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Monday, February 13, 2012

Japan : Historic Villages of Shirakawa-go and Gokayama(1995)


Located in a mountainous region that was cut off from the rest of the world for a long period of time, these villages with their Gassho-style houses subsisted on the cultivation of mulberry trees and the rearing of silkworms. The large houses with their steeply pitched thatched roofs are the only examples of their kind in Japan. Despite economic upheavals, the villages of Ogimachi, Ainokura and Suganuma are outstanding examples of a traditional way of life perfectly adapted to the environment and people's social and economic circumstances.

 
The historic villages of Shirakawa-go and Gokayama are outstanding examples of traditional human settlements that are perfectly adapted to their environment and their social and economic raison d'être and have adjusted successfully to the profound economic changes in Japan in the past half-century.
In the 8th century AD this area was opened up as a place for ascetic religious mountain worship, centred on Mount Hakusan, for an order that combined ancient pre-Buddhist beliefs with esoteric Buddhism. In the 13th century it came under the influence of the Tendai Esoteric sect, and then by the Jodo Shinshu sect, which is still influential in the area. Its teachings played an important role in the development of the social structure of the region, based on the kumi system of mutual cooperation between neighbouring households.
Shirakawa-go was part of the territory of the Takayama Clan at the beginning of the Edo period, but from the late 17th century until the Meiji Restoration of 1868 it was under the direct control of the Edo Bakufu (military government). Gokayama was under direct rule by the Kanazawa Clan throughout the Edo period.
Because of the mountainous terrain, traditional rice-field production was not wholly successful in the area, and so the farmers turned to alternative grains such as buckwheat and millet, cultivated in small fields, but even with these the farming was at little higher than subsistence level. The few marketable products from the area were Japanese paper, made from the fibres of the paper mulberry, which occurs naturally in the area, nitre (calcium nitrate) for gunpowder production, and the basic products of sericulture (silkworms and raw silk thread). Paper production declined in the 19th century, and nitre production was brought to an end with the importation of cheap saltpetre from Europe at the same time. The silk industry survived longer, from the late 17th century until the 1970s; its requirement of large enclosed spaces for silkworm beds and storage of mulberry leaves was an important factor in the development of the gassho -style house.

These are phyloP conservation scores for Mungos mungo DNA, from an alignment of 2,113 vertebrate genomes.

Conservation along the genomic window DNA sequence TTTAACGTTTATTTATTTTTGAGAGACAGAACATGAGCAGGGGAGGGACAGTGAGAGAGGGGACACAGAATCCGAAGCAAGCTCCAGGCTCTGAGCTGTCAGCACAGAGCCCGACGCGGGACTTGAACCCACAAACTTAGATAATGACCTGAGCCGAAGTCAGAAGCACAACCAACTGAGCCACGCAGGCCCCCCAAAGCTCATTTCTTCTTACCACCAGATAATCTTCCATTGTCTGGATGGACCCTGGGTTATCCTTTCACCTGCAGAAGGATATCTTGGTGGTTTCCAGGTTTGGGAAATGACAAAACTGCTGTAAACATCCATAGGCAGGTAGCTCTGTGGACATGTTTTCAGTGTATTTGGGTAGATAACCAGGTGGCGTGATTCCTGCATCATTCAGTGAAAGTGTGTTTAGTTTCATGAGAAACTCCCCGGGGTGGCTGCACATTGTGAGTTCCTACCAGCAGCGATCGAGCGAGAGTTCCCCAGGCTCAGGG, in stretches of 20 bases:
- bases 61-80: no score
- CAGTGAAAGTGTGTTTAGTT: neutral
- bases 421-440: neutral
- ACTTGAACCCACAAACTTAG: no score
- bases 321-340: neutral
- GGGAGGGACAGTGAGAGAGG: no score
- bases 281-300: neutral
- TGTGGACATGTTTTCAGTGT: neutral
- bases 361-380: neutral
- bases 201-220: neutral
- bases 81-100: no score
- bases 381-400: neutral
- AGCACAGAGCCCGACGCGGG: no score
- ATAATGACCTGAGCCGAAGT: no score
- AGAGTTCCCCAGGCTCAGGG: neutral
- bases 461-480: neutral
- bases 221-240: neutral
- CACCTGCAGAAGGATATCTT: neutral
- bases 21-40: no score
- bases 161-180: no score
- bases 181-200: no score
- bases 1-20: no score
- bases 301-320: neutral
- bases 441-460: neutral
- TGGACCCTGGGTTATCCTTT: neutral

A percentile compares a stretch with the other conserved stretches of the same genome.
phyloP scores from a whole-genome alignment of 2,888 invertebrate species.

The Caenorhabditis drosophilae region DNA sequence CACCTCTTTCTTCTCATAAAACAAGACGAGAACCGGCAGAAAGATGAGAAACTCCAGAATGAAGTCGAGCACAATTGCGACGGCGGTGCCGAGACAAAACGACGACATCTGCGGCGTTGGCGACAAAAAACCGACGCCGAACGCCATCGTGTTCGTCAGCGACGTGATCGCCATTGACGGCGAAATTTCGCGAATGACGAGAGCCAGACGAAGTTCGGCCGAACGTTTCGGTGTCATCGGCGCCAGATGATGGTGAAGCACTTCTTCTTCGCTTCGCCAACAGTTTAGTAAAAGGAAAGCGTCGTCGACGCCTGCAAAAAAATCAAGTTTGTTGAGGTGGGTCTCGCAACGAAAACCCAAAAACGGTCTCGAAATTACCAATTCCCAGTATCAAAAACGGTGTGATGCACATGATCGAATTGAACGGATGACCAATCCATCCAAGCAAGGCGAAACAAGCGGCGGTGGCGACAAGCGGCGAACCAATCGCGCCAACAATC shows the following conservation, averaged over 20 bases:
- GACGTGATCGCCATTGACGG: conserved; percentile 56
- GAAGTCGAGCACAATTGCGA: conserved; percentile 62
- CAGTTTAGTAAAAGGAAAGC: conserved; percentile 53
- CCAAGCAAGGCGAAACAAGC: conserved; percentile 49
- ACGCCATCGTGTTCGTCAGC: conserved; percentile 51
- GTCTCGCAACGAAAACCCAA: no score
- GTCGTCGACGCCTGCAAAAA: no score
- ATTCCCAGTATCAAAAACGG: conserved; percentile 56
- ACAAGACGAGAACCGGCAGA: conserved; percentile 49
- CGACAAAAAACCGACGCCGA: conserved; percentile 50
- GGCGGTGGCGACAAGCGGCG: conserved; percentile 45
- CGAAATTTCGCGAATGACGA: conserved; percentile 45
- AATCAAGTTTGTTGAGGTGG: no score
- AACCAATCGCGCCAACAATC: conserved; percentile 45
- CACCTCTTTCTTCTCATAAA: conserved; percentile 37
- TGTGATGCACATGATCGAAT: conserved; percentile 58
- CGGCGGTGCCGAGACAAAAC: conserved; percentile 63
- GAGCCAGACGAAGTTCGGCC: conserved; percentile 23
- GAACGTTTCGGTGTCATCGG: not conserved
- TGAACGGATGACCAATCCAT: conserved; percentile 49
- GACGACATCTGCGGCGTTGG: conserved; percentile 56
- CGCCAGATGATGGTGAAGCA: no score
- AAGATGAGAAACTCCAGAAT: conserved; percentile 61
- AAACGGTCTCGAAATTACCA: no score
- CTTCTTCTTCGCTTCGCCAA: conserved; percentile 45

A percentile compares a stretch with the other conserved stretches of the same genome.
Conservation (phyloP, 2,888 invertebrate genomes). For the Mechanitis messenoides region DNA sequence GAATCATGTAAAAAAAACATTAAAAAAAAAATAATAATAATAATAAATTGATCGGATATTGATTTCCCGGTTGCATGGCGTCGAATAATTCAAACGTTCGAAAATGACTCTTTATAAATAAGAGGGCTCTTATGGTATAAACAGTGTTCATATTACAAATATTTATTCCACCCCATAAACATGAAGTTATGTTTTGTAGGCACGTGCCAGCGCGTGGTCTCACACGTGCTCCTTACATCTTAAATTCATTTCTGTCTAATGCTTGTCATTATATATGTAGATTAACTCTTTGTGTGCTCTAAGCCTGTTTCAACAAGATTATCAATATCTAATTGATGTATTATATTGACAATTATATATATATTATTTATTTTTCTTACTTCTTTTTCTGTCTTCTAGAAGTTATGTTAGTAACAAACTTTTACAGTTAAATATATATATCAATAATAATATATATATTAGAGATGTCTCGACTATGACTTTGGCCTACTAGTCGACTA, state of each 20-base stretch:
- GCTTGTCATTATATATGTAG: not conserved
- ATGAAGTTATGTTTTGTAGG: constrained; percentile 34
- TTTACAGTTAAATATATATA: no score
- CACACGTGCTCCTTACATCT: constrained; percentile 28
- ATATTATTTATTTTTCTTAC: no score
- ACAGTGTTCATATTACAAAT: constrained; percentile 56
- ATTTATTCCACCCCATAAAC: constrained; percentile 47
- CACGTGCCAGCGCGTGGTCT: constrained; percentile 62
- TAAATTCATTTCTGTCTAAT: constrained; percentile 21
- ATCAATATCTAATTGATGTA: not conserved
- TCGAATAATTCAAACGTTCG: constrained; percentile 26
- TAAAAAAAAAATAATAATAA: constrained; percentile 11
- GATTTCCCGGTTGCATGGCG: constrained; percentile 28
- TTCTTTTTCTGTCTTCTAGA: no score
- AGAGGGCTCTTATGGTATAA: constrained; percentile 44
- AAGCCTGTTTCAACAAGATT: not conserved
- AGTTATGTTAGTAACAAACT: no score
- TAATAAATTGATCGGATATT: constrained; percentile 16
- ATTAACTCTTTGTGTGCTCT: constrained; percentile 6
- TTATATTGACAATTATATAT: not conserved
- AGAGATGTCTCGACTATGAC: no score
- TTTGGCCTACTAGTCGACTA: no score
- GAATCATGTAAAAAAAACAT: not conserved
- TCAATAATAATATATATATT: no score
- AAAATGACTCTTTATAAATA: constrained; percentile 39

The central part of Ogimachi is located on a terraced plateau east of the Sho River. Most of the houses are on individual lots separated by cultivated plots of land, reflecting traditional land use. On the sloping land near the base of the mountain the houses are on terraces supported by stone retaining walls. Their boundaries are defined by roads, irrigation channels or cultivated plots rather than walls or hedges, and so the landscape is an open one. Most have ancillary structures such as wooden-walled storehouses and grain-drying shelters, which are usually well away from the dwelling houses to minimize fire risk. The house lots are surrounded by irrigated rice fields and city-crop fields, also small and irregular in shape.
The designated group of historic buildings is composed of 117 houses and seven other structures. Of these, six are in the gassho style, most built during the 19th century; they are all aligned parallel to the Sho River, giving a very harmonious and impressive landscape. Seven houses are post-and-beam structures with rafter-framed roofs, built in the 20th century and with an overall resemblance to the gassho style. The village has two Buddhist temples, Myozen-ji and Honkaku-ji. The guardian deity of the village is housed in the Shinto shrine, Hachiman Jinja, situated at the base of the mountain and surrounded by a cedar grove.
Ainokura village is similarly located on a terraced plateau above the Sho River. Its layout is focused on the old main road. The houses and plots are broadly identical in form and size with those at Ogimachi. The group of historic buildings includes twenty gassho -style houses, most with a four-room square layout. The guardian deity of the village is housed in the Jinushi Jinja Shinto shrine, and the Buddhist centre is the Shonen-ji temple of the Jodo Shinshu sect.
The site of Suganuma is similar to those of Ogimachi and Ainokura, on a terrace overlooking the Sho River, but it is much smaller, with only eight households and a population of 40 people. Nine gassho houses survive, the most recent built as late as 1929. They resemble those of Ainokura rather than Ogimachi.

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